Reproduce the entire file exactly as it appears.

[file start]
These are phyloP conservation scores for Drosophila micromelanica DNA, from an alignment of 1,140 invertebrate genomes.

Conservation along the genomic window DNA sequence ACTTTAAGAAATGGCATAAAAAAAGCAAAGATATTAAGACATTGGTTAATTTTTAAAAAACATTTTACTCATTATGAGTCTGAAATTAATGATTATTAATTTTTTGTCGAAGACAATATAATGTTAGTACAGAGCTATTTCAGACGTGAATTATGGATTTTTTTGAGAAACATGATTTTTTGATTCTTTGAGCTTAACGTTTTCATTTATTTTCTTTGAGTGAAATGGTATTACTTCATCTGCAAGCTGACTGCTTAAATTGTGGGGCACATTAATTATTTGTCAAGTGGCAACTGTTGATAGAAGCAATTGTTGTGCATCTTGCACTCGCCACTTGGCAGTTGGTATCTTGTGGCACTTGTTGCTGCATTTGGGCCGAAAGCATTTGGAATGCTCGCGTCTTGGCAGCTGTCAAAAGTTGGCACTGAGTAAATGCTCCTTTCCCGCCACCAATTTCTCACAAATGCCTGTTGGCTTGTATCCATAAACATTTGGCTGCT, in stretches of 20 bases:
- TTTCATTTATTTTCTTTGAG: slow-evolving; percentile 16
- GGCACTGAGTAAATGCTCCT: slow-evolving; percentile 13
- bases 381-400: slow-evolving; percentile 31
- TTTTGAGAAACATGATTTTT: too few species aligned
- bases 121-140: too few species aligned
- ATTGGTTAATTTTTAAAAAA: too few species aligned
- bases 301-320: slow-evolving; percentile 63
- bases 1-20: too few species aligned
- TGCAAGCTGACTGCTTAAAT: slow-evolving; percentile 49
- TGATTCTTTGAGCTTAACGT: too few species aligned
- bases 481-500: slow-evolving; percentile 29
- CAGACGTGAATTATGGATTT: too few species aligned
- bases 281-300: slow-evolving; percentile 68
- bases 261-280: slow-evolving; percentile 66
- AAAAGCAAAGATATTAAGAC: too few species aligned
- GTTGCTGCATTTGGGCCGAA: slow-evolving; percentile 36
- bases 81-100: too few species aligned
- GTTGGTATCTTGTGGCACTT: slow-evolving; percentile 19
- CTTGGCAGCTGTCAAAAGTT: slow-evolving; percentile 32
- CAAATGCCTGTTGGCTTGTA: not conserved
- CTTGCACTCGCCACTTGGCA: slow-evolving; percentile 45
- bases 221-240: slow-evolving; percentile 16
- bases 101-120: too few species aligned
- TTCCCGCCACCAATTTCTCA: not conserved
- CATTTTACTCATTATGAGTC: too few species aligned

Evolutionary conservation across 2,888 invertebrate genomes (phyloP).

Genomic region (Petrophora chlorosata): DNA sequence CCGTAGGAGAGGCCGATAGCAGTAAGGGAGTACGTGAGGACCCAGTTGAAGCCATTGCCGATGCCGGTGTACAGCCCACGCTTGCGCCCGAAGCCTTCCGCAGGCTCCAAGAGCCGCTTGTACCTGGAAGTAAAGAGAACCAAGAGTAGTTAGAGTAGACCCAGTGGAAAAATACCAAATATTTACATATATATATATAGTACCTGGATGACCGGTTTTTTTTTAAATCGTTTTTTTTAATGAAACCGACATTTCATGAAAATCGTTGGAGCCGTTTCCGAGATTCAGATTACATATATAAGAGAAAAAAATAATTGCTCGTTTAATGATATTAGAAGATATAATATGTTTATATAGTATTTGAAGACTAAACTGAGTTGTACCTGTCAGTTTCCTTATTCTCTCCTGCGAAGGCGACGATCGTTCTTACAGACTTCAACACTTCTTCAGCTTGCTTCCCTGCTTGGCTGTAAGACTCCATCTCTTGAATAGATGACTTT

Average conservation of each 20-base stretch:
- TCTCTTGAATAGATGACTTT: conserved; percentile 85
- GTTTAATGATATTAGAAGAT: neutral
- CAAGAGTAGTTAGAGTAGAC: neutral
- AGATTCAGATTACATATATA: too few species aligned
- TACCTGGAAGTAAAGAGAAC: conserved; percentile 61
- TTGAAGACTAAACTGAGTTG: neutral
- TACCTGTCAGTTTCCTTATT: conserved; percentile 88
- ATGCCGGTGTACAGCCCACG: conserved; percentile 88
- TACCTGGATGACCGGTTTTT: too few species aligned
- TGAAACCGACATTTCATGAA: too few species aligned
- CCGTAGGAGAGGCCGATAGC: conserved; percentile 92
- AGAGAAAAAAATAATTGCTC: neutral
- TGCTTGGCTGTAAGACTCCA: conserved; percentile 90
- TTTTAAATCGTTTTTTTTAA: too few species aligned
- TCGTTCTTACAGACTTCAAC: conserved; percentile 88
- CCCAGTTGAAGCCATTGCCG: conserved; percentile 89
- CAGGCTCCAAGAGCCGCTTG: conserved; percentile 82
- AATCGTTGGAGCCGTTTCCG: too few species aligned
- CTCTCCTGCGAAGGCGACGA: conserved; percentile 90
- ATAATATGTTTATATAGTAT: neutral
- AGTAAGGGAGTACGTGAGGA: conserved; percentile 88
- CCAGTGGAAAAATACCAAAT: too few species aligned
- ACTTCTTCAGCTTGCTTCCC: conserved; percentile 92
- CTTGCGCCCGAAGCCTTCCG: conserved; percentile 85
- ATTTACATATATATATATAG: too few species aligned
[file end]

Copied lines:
These are phyloP conservation scores for Drosophila micromelanica DNA, from an alignment of 1,140 invertebrate genomes.

Conservation along the genomic window DNA sequence ACTTTAAGAAATGGCATAAAAAAAGCAAAGATATTAAGACATTGGTTAATTTTTAAAAAACATTTTACTCATTATGAGTCTGAAATTAATGATTATTAATTTTTTGTCGAAGACAATATAATGTTAGTACAGAGCTATTTCAGACGTGAATTATGGATTTTTTTGAGAAACATGATTTTTTGATTCTTTGAGCTTAACGTTTTCATTTATTTTCTTTGAGTGAAATGGTATTACTTCATCTGCAAGCTGACTGCTTAAATTGTGGGGCACATTAATTATTTGTCAAGTGGCAACTGTTGATAGAAGCAATTGTTGTGCATCTTGCACTCGCCACTTGGCAGTTGGTATCTTGTGGCACTTGTTGCTGCATTTGGGCCGAAAGCATTTGGAATGCTCGCGTCTTGGCAGCTGTCAAAAGTTGGCACTGAGTAAATGCTCCTTTCCCGCCACCAATTTCTCACAAATGCCTGTTGGCTTGTATCCATAAACATTTGGCTGCT, in stretches of 20 bases:
- TTTCATTTATTTTCTTTGAG: slow-evolving; percentile 16
- GGCACTGAGTAAATGCTCCT: slow-evolving; percentile 13
- bases 381-400: slow-evolving; percentile 31
- TTTTGAGAAACATGATTTTT: too few species aligned
- bases 121-140: too few species aligned
- ATTGGTTAATTTTTAAAAAA: too few species aligned
- bases 301-320: slow-evolving; percentile 63
- bases 1-20: too few species aligned
- TGCAAGCTGACTGCTTAAAT: slow-evolving; percentile 49
- TGATTCTTTGAGCTTAACGT: too few species aligned
- bases 481-500: slow-evolving; percentile 29
- CAGACGTGAATTATGGATTT: too few species aligned
- bases 281-300: slow-evolving; percentile 68
- bases 261-280: slow-evolving; percentile 66
- AAAAGCAAAGATATTAAGAC: too few species aligned
- GTTGCTGCATTTGGGCCGAA: slow-evolving; percentile 36
- bases 81-100: too few species aligned
- GTTGGTATCTTGTGGCACTT: slow-evolving; percentile 19
- CTTGGCAGCTGTCAAAAGTT: slow-evolving; percentile 32
- CAAATGCCTGTTGGCTTGTA: not conserved
- CTTGCACTCGCCACTTGGCA: slow-evolving; percentile 45
- bases 221-240: slow-evolving; percentile 16
- bases 101-120: too few species aligned
- TTCCCGCCACCAATTTCTCA: not conserved
- CATTTTACTCATTATGAGTC: too few species aligned

Evolutionary conservation across 2,888 invertebrate genomes (phyloP).

Genomic region (Petrophora chlorosata): DNA sequence CCGTAGGAGAGGCCGATAGCAGTAAGGGAGTACGTGAGGACCCAGTTGAAGCCATTGCCGATGCCGGTGTACAGCCCACGCTTGCGCCCGAAGCCTTCCGCAGGCTCCAAGAGCCGCTTGTACCTGGAAGTAAAGAGAACCAAGAGTAGTTAGAGTAGACCCAGTGGAAAAATACCAAATATTTACATATATATATATAGTACCTGGATGACCGGTTTTTTTTTAAATCGTTTTTTTTAATGAAACCGACATTTCATGAAAATCGTTGGAGCCGTTTCCGAGATTCAGATTACATATATAAGAGAAAAAAATAATTGCTCGTTTAATGATATTAGAAGATATAATATGTTTATATAGTATTTGAAGACTAAACTGAGTTGTACCTGTCAGTTTCCTTATTCTCTCCTGCGAAGGCGACGATCGTTCTTACAGACTTCAACACTTCTTCAGCTTGCTTCCCTGCTTGGCTGTAAGACTCCATCTCTTGAATAGATGACTTT

Average conservation of each 20-base stretch:
- TCTCTTGAATAGATGACTTT: conserved; percentile 85
- GTTTAATGATATTAGAAGAT: neutral
- CAAGAGTAGTTAGAGTAGAC: neutral
- AGATTCAGATTACATATATA: too few species aligned
- TACCTGGAAGTAAAGAGAAC: conserved; percentile 61
- TTGAAGACTAAACTGAGTTG: neutral
- TACCTGTCAGTTTCCTTATT: conserved; percentile 88
- ATGCCGGTGTACAGCCCACG: conserved; percentile 88
- TACCTGGATGACCGGTTTTT: too few species aligned
- TGAAACCGACATTTCATGAA: too few species aligned
- CCGTAGGAGAGGCCGATAGC: conserved; percentile 92
- AGAGAAAAAAATAATTGCTC: neutral
- TGCTTGGCTGTAAGACTCCA: conserved; percentile 90
- TTTTAAATCGTTTTTTTTAA: too few species aligned
- TCGTTCTTACAGACTTCAAC: conserved; percentile 88
- CCCAGTTGAAGCCATTGCCG: conserved; percentile 89
- CAGGCTCCAAGAGCCGCTTG: conserved; percentile 82
- AATCGTTGGAGCCGTTTCCG: too few species aligned
- CTCTCCTGCGAAGGCGACGA: conserved; percentile 90
- ATAATATGTTTATATAGTAT: neutral
- AGTAAGGGAGTACGTGAGGA: conserved; percentile 88
- CCAGTGGAAAAATACCAAAT: too few species aligned
- ACTTCTTCAGCTTGCTTCCC: conserved; percentile 92
- CTTGCGCCCGAAGCCTTCCG: conserved; percentile 85
- ATTTACATATATATATATAG: too few species aligned